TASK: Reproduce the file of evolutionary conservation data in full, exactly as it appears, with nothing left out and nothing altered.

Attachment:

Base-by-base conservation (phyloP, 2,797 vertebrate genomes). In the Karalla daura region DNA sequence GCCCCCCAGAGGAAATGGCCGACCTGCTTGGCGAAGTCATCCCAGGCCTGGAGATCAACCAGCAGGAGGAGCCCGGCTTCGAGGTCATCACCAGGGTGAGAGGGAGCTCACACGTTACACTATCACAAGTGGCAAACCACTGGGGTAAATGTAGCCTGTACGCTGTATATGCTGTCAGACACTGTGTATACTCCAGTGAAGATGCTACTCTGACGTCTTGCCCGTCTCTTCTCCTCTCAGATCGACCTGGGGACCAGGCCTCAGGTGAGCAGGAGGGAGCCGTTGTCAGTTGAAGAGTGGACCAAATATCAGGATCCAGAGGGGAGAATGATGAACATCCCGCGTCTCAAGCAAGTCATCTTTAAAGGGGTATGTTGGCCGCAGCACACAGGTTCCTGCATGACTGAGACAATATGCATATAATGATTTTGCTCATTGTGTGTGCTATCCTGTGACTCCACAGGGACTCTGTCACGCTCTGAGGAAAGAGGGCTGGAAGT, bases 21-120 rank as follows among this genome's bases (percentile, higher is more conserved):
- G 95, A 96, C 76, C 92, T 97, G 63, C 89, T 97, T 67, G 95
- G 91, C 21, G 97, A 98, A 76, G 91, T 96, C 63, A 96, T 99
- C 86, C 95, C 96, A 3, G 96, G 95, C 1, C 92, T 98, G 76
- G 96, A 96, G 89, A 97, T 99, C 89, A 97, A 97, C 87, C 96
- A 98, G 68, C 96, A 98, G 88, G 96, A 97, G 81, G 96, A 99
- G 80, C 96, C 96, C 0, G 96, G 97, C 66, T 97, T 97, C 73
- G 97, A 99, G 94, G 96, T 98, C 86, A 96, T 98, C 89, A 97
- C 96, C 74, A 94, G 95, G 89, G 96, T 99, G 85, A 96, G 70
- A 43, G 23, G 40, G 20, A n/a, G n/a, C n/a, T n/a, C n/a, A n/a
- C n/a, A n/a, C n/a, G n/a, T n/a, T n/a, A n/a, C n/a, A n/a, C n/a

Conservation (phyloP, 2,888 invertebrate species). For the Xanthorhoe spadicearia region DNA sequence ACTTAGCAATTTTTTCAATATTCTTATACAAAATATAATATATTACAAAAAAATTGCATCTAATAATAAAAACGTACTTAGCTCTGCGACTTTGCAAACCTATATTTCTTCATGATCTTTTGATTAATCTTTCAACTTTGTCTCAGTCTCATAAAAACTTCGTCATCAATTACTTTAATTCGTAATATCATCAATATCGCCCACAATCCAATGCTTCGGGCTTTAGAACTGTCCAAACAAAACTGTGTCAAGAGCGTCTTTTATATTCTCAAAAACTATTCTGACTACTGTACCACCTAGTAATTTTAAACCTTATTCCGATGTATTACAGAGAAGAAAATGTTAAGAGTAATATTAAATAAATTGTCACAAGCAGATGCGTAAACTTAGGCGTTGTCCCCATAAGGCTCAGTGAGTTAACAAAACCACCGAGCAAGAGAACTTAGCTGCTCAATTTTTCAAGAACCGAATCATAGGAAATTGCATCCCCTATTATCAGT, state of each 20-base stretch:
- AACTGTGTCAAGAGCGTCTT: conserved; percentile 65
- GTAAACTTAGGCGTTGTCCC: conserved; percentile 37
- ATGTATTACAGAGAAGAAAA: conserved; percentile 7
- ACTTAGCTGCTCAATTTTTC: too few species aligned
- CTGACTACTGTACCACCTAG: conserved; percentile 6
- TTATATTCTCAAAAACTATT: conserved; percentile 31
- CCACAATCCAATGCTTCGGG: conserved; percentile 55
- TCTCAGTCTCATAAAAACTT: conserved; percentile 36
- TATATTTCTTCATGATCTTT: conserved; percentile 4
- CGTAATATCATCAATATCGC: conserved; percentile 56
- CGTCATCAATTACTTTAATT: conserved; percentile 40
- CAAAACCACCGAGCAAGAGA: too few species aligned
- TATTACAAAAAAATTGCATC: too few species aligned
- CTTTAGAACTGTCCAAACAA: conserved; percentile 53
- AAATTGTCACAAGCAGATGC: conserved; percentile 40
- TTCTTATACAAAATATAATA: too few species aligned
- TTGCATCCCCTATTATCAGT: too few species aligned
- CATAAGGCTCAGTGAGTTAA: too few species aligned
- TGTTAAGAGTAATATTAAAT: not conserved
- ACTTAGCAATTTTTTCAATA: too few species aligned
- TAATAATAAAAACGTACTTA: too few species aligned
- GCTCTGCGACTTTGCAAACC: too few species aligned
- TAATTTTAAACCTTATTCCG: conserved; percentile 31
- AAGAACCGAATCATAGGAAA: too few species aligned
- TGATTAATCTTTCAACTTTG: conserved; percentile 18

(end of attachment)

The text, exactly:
Base-by-base conservation (phyloP, 2,797 vertebrate genomes). In the Karalla daura region DNA sequence GCCCCCCAGAGGAAATGGCCGACCTGCTTGGCGAAGTCATCCCAGGCCTGGAGATCAACCAGCAGGAGGAGCCCGGCTTCGAGGTCATCACCAGGGTGAGAGGGAGCTCACACGTTACACTATCACAAGTGGCAAACCACTGGGGTAAATGTAGCCTGTACGCTGTATATGCTGTCAGACACTGTGTATACTCCAGTGAAGATGCTACTCTGACGTCTTGCCCGTCTCTTCTCCTCTCAGATCGACCTGGGGACCAGGCCTCAGGTGAGCAGGAGGGAGCCGTTGTCAGTTGAAGAGTGGACCAAATATCAGGATCCAGAGGGGAGAATGATGAACATCCCGCGTCTCAAGCAAGTCATCTTTAAAGGGGTATGTTGGCCGCAGCACACAGGTTCCTGCATGACTGAGACAATATGCATATAATGATTTTGCTCATTGTGTGTGCTATCCTGTGACTCCACAGGGACTCTGTCACGCTCTGAGGAAAGAGGGCTGGAAGT, bases 21-120 rank as follows among this genome's bases (percentile, higher is more conserved):
- G 95, A 96, C 76, C 92, T 97, G 63, C 89, T 97, T 67, G 95
- G 91, C 21, G 97, A 98, A 76, G 91, T 96, C 63, A 96, T 99
- C 86, C 95, C 96, A 3, G 96, G 95, C 1, C 92, T 98, G 76
- G 96, A 96, G 89, A 97, T 99, C 89, A 97, A 97, C 87, C 96
- A 98, G 68, C 96, A 98, G 88, G 96, A 97, G 81, G 96, A 99
- G 80, C 96, C 96, C 0, G 96, G 97, C 66, T 97, T 97, C 73
- G 97, A 99, G 94, G 96, T 98, C 86, A 96, T 98, C 89, A 97
- C 96, C 74, A 94, G 95, G 89, G 96, T 99, G 85, A 96, G 70
- A 43, G 23, G 40, G 20, A n/a, G n/a, C n/a, T n/a, C n/a, A n/a
- C n/a, A n/a, C n/a, G n/a, T n/a, T n/a, A n/a, C n/a, A n/a, C n/a

Conservation (phyloP, 2,888 invertebrate species). For the Xanthorhoe spadicearia region DNA sequence ACTTAGCAATTTTTTCAATATTCTTATACAAAATATAATATATTACAAAAAAATTGCATCTAATAATAAAAACGTACTTAGCTCTGCGACTTTGCAAACCTATATTTCTTCATGATCTTTTGATTAATCTTTCAACTTTGTCTCAGTCTCATAAAAACTTCGTCATCAATTACTTTAATTCGTAATATCATCAATATCGCCCACAATCCAATGCTTCGGGCTTTAGAACTGTCCAAACAAAACTGTGTCAAGAGCGTCTTTTATATTCTCAAAAACTATTCTGACTACTGTACCACCTAGTAATTTTAAACCTTATTCCGATGTATTACAGAGAAGAAAATGTTAAGAGTAATATTAAATAAATTGTCACAAGCAGATGCGTAAACTTAGGCGTTGTCCCCATAAGGCTCAGTGAGTTAACAAAACCACCGAGCAAGAGAACTTAGCTGCTCAATTTTTCAAGAACCGAATCATAGGAAATTGCATCCCCTATTATCAGT, state of each 20-base stretch:
- AACTGTGTCAAGAGCGTCTT: conserved; percentile 65
- GTAAACTTAGGCGTTGTCCC: conserved; percentile 37
- ATGTATTACAGAGAAGAAAA: conserved; percentile 7
- ACTTAGCTGCTCAATTTTTC: too few species aligned
- CTGACTACTGTACCACCTAG: conserved; percentile 6
- TTATATTCTCAAAAACTATT: conserved; percentile 31
- CCACAATCCAATGCTTCGGG: conserved; percentile 55
- TCTCAGTCTCATAAAAACTT: conserved; percentile 36
- TATATTTCTTCATGATCTTT: conserved; percentile 4
- CGTAATATCATCAATATCGC: conserved; percentile 56
- CGTCATCAATTACTTTAATT: conserved; percentile 40
- CAAAACCACCGAGCAAGAGA: too few species aligned
- TATTACAAAAAAATTGCATC: too few species aligned
- CTTTAGAACTGTCCAAACAA: conserved; percentile 53
- AAATTGTCACAAGCAGATGC: conserved; percentile 40
- TTCTTATACAAAATATAATA: too few species aligned
- TTGCATCCCCTATTATCAGT: too few species aligned
- CATAAGGCTCAGTGAGTTAA: too few species aligned
- TGTTAAGAGTAATATTAAAT: not conserved
- ACTTAGCAATTTTTTCAATA: too few species aligned
- TAATAATAAAAACGTACTTA: too few species aligned
- GCTCTGCGACTTTGCAAACC: too few species aligned
- TAATTTTAAACCTTATTCCG: conserved; percentile 31
- AAGAACCGAATCATAGGAAA: too few species aligned
- TGATTAATCTTTCAACTTTG: conserved; percentile 18